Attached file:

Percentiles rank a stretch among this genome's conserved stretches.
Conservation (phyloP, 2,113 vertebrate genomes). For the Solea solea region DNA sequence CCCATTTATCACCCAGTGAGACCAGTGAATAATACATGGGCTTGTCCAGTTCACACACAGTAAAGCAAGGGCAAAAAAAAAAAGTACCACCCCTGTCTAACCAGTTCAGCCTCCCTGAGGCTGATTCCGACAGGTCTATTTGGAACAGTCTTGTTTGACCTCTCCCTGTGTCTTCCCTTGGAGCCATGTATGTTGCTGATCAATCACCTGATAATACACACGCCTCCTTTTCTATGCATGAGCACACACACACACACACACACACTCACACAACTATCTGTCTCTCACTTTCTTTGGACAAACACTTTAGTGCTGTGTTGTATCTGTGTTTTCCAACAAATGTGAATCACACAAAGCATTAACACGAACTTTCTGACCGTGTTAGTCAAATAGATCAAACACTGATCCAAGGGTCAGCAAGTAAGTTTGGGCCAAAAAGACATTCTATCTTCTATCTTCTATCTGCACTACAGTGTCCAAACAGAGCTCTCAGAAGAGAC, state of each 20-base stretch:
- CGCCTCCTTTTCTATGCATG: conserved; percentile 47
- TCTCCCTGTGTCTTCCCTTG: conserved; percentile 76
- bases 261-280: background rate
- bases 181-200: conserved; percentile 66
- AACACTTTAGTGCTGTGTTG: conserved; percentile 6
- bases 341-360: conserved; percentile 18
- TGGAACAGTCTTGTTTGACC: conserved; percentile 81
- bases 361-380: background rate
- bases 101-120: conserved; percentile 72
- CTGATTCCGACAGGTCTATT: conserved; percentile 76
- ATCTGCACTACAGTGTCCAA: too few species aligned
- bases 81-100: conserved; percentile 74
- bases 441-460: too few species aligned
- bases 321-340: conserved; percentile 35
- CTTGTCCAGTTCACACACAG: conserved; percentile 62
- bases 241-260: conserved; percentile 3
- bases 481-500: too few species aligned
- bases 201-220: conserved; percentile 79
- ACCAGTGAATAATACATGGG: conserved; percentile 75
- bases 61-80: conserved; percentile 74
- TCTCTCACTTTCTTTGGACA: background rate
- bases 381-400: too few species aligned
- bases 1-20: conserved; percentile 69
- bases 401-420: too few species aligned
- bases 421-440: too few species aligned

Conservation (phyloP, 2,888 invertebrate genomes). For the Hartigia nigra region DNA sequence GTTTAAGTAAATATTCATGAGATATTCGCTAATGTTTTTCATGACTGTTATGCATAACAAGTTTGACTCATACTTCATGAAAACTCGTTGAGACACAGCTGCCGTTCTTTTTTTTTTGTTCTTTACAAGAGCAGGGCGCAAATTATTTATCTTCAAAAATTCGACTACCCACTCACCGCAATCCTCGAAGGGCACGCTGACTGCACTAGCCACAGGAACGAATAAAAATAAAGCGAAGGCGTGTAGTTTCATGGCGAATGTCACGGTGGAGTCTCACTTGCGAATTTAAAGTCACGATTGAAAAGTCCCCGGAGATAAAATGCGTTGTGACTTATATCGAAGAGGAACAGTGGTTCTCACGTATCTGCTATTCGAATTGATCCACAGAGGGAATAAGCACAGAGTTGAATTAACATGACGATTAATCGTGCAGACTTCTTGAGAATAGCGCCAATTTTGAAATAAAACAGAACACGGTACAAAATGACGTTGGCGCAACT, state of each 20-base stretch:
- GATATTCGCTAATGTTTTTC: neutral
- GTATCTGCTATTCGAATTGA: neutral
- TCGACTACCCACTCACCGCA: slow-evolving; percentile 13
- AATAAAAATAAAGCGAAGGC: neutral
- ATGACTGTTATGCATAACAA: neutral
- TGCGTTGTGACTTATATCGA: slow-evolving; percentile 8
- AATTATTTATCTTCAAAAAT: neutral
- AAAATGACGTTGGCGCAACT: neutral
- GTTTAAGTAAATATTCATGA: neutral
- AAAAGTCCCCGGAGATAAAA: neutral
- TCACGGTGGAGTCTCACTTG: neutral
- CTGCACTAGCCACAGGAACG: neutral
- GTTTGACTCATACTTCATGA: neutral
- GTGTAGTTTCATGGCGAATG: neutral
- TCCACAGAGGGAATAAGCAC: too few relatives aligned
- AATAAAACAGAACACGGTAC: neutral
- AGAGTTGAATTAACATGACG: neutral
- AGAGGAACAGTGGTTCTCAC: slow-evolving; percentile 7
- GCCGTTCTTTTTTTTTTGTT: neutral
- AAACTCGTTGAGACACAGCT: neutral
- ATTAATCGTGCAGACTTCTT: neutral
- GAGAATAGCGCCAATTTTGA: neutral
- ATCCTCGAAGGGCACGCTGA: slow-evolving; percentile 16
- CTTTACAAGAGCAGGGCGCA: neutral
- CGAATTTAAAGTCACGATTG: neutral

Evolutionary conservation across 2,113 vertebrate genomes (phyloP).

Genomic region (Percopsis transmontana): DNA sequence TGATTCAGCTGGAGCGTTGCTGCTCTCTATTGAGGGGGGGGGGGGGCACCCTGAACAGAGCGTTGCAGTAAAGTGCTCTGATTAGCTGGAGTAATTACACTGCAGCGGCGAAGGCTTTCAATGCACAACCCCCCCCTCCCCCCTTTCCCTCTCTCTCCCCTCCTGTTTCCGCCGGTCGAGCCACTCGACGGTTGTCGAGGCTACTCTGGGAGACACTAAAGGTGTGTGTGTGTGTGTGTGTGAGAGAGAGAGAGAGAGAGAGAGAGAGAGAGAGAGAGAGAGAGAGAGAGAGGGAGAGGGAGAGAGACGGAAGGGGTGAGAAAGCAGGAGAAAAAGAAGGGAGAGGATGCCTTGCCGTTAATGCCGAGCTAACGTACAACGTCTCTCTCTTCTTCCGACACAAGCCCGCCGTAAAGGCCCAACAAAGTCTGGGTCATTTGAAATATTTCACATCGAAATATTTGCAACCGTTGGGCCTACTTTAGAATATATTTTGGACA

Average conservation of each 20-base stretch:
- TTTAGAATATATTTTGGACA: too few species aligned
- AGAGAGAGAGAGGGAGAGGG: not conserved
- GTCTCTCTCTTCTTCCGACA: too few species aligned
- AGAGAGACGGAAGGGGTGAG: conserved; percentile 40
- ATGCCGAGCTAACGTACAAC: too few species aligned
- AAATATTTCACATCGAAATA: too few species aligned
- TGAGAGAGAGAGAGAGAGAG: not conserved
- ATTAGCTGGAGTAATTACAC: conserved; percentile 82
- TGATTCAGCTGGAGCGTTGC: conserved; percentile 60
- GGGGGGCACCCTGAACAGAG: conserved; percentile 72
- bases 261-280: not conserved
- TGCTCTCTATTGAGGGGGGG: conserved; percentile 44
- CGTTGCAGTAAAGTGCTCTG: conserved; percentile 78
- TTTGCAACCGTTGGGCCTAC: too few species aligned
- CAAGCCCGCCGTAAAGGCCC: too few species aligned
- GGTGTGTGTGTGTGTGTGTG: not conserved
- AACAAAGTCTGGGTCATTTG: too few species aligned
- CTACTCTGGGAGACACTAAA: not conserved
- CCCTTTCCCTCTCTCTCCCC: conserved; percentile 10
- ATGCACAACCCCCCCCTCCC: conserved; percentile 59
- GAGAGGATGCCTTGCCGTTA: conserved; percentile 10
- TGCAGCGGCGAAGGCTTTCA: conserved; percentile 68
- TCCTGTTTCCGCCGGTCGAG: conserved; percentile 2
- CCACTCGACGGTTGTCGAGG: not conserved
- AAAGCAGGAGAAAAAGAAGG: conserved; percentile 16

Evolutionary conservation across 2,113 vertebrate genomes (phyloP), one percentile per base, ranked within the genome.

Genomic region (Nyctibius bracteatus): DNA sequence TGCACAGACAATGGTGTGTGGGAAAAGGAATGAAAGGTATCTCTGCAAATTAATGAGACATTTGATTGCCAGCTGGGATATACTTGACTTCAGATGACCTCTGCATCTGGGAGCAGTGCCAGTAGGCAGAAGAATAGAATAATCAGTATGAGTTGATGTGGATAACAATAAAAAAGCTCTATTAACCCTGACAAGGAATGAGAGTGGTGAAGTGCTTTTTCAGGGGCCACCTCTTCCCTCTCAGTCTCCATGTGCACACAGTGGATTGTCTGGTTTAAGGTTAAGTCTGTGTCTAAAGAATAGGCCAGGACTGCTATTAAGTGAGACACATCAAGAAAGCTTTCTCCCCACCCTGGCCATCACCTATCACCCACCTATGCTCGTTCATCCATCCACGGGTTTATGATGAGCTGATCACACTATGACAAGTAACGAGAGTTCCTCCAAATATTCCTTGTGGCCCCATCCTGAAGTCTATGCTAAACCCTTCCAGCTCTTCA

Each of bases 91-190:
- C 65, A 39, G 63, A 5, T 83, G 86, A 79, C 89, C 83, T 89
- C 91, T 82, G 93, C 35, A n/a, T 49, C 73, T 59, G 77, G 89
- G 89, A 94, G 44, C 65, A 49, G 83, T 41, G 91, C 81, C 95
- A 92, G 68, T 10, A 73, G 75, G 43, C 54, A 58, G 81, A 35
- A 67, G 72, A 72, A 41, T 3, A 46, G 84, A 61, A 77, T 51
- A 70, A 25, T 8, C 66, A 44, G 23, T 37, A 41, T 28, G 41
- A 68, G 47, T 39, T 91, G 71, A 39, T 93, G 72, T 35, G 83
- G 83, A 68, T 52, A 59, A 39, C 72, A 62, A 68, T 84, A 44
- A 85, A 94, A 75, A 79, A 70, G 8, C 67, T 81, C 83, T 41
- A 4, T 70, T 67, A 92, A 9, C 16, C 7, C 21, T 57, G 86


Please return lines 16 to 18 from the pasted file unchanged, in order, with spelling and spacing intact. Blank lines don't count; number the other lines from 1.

- bases 321-340: conserved; percentile 35
- CTTGTCCAGTTCACACACAG: conserved; percentile 62
- bases 241-260: conserved; percentile 3